It’s like asking “What’s Christian Music?” The answer is that a Christian song is a song sung by a Christian. Strictly speaking, a song cannot be “Christian.” It’s not about which words are used. It’s not as if a properly arranged group of words constitutes a song being Christian. When a believer writes a song about loving his wife, it’s a Christian song because it was written and sung by a Christian. It doesn’t even have to explicitly mention God or Jesus. Similarly, a song written by an unbeliever may serve well as a song of praise or adoration towards God when a believer appropriates it for himself (rememeber when Paul said “all things are yours…”).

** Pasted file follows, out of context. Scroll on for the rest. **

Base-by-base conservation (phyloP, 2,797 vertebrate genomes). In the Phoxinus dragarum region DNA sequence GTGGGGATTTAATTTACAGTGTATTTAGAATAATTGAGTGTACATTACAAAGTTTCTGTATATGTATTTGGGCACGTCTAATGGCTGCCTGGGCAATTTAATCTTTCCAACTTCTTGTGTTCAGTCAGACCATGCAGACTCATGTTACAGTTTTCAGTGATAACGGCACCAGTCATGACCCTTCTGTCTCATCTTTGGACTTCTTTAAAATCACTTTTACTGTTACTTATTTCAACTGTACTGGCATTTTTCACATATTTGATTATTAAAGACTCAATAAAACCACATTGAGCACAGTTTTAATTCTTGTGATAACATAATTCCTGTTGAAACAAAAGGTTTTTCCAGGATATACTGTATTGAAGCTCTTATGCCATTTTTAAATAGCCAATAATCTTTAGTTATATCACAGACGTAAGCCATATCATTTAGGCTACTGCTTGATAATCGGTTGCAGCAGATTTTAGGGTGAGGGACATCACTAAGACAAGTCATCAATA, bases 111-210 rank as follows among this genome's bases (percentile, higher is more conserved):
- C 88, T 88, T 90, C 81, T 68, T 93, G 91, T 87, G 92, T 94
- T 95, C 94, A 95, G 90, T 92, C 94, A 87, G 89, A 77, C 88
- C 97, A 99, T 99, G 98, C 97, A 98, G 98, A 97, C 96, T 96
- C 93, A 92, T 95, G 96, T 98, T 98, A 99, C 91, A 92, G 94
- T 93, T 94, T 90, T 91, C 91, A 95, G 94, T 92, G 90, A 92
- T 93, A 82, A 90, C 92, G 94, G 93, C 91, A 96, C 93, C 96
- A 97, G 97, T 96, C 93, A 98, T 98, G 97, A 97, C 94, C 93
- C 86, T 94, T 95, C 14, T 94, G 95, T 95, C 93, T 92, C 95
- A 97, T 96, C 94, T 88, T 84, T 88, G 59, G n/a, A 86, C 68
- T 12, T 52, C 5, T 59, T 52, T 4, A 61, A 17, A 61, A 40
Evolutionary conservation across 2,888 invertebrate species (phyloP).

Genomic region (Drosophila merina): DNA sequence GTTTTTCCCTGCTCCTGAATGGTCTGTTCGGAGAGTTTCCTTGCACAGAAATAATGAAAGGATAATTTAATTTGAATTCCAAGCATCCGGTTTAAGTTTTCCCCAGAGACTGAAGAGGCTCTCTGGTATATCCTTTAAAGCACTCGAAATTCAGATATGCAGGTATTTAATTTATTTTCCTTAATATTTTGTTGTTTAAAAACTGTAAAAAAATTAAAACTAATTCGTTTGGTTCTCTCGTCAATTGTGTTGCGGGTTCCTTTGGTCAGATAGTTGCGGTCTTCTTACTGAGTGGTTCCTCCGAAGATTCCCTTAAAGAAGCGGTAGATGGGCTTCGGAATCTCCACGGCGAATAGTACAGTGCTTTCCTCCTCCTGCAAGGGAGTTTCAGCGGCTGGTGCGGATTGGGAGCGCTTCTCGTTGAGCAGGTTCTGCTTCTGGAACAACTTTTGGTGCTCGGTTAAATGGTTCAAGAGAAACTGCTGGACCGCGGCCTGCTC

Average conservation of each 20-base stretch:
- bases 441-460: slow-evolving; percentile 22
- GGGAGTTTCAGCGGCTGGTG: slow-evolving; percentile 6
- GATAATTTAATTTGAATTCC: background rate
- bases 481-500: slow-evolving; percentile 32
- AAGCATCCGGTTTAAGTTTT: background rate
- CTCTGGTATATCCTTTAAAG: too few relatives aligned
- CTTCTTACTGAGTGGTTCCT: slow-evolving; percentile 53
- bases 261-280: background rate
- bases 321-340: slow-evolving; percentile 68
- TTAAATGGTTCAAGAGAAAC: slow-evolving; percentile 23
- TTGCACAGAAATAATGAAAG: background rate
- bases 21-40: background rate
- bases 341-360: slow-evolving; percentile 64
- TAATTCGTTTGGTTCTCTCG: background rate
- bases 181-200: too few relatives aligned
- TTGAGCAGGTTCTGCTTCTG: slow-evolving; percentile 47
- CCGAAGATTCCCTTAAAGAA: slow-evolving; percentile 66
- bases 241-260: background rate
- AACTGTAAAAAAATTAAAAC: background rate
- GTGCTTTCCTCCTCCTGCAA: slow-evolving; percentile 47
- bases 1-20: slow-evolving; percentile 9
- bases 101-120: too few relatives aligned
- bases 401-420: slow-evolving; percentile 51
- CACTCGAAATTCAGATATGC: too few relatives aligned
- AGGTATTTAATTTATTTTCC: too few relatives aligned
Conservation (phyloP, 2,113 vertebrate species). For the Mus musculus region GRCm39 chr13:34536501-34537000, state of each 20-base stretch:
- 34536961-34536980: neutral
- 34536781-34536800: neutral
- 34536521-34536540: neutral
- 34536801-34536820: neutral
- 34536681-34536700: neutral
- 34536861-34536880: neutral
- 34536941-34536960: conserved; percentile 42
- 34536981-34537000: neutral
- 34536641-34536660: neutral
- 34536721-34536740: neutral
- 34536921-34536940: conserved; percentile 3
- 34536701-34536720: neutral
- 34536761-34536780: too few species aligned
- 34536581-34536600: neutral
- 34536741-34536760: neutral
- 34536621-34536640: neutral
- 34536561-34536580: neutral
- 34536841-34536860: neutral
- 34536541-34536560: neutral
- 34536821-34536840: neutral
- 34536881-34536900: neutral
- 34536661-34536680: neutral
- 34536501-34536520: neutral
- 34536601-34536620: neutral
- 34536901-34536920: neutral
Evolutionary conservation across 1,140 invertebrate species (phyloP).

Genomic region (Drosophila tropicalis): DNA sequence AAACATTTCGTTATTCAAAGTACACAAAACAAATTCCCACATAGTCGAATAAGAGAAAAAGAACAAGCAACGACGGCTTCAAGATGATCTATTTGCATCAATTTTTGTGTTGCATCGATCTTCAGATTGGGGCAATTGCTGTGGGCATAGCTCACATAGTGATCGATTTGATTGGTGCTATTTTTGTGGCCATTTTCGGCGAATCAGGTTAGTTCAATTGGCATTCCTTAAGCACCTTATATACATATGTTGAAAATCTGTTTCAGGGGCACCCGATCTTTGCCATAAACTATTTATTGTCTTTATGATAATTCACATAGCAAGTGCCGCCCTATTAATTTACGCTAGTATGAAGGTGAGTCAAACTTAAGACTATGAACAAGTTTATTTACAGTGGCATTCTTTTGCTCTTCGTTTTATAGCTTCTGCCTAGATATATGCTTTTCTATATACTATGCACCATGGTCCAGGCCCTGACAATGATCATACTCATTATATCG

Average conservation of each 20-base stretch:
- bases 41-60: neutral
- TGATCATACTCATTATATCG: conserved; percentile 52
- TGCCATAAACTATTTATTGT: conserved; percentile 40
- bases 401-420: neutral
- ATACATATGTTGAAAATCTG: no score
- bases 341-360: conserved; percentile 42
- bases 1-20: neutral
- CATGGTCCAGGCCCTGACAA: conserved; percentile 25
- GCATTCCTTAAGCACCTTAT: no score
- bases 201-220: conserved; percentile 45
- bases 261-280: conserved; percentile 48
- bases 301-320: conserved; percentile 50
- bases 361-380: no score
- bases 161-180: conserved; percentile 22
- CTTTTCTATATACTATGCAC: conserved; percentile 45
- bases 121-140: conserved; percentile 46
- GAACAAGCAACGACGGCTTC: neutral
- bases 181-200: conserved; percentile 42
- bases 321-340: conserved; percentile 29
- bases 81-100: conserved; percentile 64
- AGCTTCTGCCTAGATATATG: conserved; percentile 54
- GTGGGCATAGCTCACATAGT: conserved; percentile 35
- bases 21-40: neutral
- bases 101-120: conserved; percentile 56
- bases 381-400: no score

It’s the same way with our lives. What makes what we do spiritual is not that we are doing the right set of things/activities that can be universally labelled “spiritual.” No, what makes them spiritual is that we are doing whatever we are doing as one “in Christ.” Whatever you do in word or in deed, do in the name of the Lord. Life cannot be divided into spiritual parts and non-spiritual parts. Incidentally, I believe this also holds true for the church. We should not try too hard to distinguish “spiritual meetings” from “non-spiritual meetings” of the church. That would produce an artificial division of the things that we do. To appropriate a beautiful phrase, “Can Christ be divided?” The implied answer is No.